Create your own custom baseball cards with Rookies App

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If you’re reading this blog, you’re probably a baseball fan. And if you’re a baseball fan of a certain age, you probably at one point in your life collected baseball cards. Yeah, those things decaying in your parents’ basement, accruing value only in your imagination.

It’s time to reignite the flame in this digital world.

Matt Sebek — of Joe Sports Fan and Cardinals Twitter fame — has developed the Rookies App, a simply-designed program for your phone that allows for the creation of customized baseball cards.

We’ll let Sebek and his cohorts further explain:

Over the past two years, our team has been creating an iPhone application that allows users to create their own baseball cards. The front and back are fully personalized with custom photos, text and color. Once created, users can share them socially on Facebook and Twitter.

Then, the real fun begins.

Users can purchase a pack of cards that are printed on premium recycled stock and come wrapped in a custom wax pack. There are 20 cards per pack and you can purchase the same card or mix and match from your collection. Then they’re shared as birth announcements, business cards, wedding gifts, birthday presents or conversation pieces. Our team tinkered with every possible inch of this product, all the way down to the gum – which FDA policies restrict these days. Sorry, you’ll need to find stale gum somewhere else.

Use of the app is totally free. If you want a custom, handcrafted pack it costs $12.99 (plus shipping).

There are numerous card templates and the possibilities within those card templates are endless:

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Download the Rookies App now for the iPhone or iPad. A version for Android users is coming soon.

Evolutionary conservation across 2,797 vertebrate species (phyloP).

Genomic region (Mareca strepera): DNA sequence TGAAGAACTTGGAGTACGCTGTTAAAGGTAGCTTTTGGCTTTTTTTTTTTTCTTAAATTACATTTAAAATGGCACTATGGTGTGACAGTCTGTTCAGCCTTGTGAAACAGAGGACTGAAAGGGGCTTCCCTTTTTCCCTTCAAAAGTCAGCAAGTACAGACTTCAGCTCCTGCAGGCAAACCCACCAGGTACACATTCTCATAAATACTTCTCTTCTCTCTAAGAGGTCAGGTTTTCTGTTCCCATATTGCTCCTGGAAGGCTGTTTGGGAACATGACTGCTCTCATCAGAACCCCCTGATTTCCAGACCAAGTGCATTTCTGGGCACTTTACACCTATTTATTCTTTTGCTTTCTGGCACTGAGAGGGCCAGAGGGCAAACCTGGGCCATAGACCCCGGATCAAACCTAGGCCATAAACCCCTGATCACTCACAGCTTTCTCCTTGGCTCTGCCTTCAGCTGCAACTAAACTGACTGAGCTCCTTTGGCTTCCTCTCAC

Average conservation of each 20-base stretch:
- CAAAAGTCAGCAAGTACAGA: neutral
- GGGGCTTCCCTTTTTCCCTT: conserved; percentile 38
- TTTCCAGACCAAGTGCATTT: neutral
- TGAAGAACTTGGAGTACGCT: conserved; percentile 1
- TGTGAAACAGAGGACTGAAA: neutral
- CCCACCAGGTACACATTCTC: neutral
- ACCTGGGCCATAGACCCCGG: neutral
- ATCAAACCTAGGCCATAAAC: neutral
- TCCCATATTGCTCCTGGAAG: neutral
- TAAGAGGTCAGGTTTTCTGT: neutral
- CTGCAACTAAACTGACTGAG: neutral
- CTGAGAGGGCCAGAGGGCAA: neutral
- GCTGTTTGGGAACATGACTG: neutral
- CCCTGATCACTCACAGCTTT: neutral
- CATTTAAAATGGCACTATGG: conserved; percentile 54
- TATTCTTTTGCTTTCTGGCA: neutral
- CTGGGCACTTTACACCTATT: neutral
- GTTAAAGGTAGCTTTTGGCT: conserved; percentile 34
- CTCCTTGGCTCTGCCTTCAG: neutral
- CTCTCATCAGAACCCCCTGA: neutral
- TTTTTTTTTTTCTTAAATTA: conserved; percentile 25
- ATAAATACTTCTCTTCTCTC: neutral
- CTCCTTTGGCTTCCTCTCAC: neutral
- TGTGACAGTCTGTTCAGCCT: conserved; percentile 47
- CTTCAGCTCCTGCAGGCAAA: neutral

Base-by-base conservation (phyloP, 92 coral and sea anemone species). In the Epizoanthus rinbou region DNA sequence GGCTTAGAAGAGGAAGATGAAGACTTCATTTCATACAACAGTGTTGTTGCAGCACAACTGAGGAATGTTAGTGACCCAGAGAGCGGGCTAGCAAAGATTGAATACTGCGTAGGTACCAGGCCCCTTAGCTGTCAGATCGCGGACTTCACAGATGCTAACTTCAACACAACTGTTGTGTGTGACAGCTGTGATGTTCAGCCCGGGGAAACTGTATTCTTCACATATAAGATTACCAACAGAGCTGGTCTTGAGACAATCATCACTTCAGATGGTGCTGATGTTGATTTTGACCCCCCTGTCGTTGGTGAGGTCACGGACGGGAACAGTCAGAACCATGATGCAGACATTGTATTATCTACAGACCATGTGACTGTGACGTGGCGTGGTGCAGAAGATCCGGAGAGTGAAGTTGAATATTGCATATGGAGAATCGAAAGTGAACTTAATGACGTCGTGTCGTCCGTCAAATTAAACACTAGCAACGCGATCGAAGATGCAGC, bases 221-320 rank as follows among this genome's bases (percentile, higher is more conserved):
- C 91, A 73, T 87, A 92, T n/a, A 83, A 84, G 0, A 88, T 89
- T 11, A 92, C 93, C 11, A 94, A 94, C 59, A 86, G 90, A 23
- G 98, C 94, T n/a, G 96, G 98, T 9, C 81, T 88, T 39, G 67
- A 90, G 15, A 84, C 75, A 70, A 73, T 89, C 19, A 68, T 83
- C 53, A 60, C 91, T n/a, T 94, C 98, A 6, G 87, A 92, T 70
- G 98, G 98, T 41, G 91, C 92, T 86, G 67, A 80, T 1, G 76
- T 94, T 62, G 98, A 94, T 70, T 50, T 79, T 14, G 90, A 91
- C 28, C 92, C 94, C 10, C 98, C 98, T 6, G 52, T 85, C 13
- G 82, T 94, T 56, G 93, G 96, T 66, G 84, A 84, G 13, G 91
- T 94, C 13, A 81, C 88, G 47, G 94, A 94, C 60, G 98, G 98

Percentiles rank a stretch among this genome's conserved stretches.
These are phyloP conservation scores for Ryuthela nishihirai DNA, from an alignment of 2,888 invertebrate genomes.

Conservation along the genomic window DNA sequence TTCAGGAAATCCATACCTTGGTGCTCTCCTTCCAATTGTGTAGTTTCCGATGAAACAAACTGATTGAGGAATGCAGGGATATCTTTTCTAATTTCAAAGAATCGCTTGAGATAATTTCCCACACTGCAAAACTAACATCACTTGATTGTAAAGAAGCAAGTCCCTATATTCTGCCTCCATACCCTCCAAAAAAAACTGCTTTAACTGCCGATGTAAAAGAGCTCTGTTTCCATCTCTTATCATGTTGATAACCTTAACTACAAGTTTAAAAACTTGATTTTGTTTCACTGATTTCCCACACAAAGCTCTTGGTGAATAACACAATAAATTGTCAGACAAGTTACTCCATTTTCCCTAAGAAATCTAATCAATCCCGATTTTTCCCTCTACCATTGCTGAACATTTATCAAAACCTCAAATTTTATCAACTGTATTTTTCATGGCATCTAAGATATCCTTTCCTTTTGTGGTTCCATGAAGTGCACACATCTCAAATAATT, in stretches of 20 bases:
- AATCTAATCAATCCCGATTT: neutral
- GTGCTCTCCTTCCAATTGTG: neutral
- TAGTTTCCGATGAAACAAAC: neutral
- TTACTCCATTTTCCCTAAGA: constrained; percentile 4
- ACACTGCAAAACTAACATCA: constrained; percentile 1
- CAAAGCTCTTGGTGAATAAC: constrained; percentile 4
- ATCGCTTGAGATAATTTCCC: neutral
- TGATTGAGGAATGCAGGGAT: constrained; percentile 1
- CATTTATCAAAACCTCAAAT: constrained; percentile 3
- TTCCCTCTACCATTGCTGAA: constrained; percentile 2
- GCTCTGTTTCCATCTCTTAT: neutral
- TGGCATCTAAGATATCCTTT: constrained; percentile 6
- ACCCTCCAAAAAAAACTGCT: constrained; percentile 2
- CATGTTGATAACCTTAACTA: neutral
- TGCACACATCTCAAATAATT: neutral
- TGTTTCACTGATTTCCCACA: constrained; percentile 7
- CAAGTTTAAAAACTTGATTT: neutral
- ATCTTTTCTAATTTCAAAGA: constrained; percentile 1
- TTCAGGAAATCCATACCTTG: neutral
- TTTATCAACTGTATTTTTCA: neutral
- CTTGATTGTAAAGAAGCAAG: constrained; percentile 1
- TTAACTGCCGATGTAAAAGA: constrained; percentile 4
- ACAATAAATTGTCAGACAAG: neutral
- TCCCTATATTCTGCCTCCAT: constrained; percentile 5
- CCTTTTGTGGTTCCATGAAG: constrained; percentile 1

Report: MLB could fine the Angels $2 million for failure to report Tyler Skaggs’ drug use

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T.J. Quinn of ESPN is reporting that Major League Baseball could fine the Los Angeles Angels up to $2 million “if Major League Baseball determines that team employees were told of Tyler Skaggs’ opioid use prior to his July 1 death and didn’t inform the commissioner’s office.”

The fine would be pursuant to the terms of the Joint Drug Agreement which affirmatively requires any team employee who isn’t a player to inform the Commissioner’s Office of “any evidence or reason to believe that a Player … has used, possessed or distributed any substance prohibited” by MLB.

As was reported last weekend, Eric Kay, the Angels Director of Communications, told DEA agents that he and at least one other high-ranking Angels official knew of Skaggs’ opioid use. The Angels have denied any knowledge of Skaggs’ use, and the other then-Angels employee Kay named, current Hall of Fame President Tim Mead deny that he know as well, but Kay’s admission that he knew — he in fact claims he purchased drugs for and did drugs with Skaggs — would, if true, constitute team knowledge. Major League Baseball would, of course, want to make its own determination of whether or not Kay was being truthful when he told DEA agents what his lawyer says he told them.

Which raises the question of why, apart from a strong desire to get in criminal jeopardy for lying to DEA agents, Kay would admit through his lawyer that he lied to DEA agents. Still, the process is the process, so giving MLB a little time here is probably not harming anyone.

As for a $2 million fine? Well, it cuts a number of ways. On the one hand, that’s a lot of money. On the other hand, (a) a man is dead; and (b) $2 million is what the Angels’ DH or center fielder makes in about 11 minutes so how much would such a fine really sting?

On the third hand, my God, what else can be done here? No matter what happened in the case of Skaggs’ death, this is not a situation anyone in either the Commissioner’s Office nor the MLBPA truly contemplated when the JDA was drafted. We live in a world of horrors at times, and by their very nature, horrors involve that which it is not expected and for which there can be no adequate, pre-negotiated remedy. It’s a bad story all around, no matter what happens.

Still, it would be notable for Major League Baseball to fine any team under the “teams must report players they suspect used banned substances” rule. Because, based on what I have heard, knowledge of players who use banned substances — which includes marijuana, cocaine, opioids and other non-PED illegal drugs — and which have not been reported to MLB is both commonplace and considerable.

But that’s a topic for another day. Perhaps tomorrow.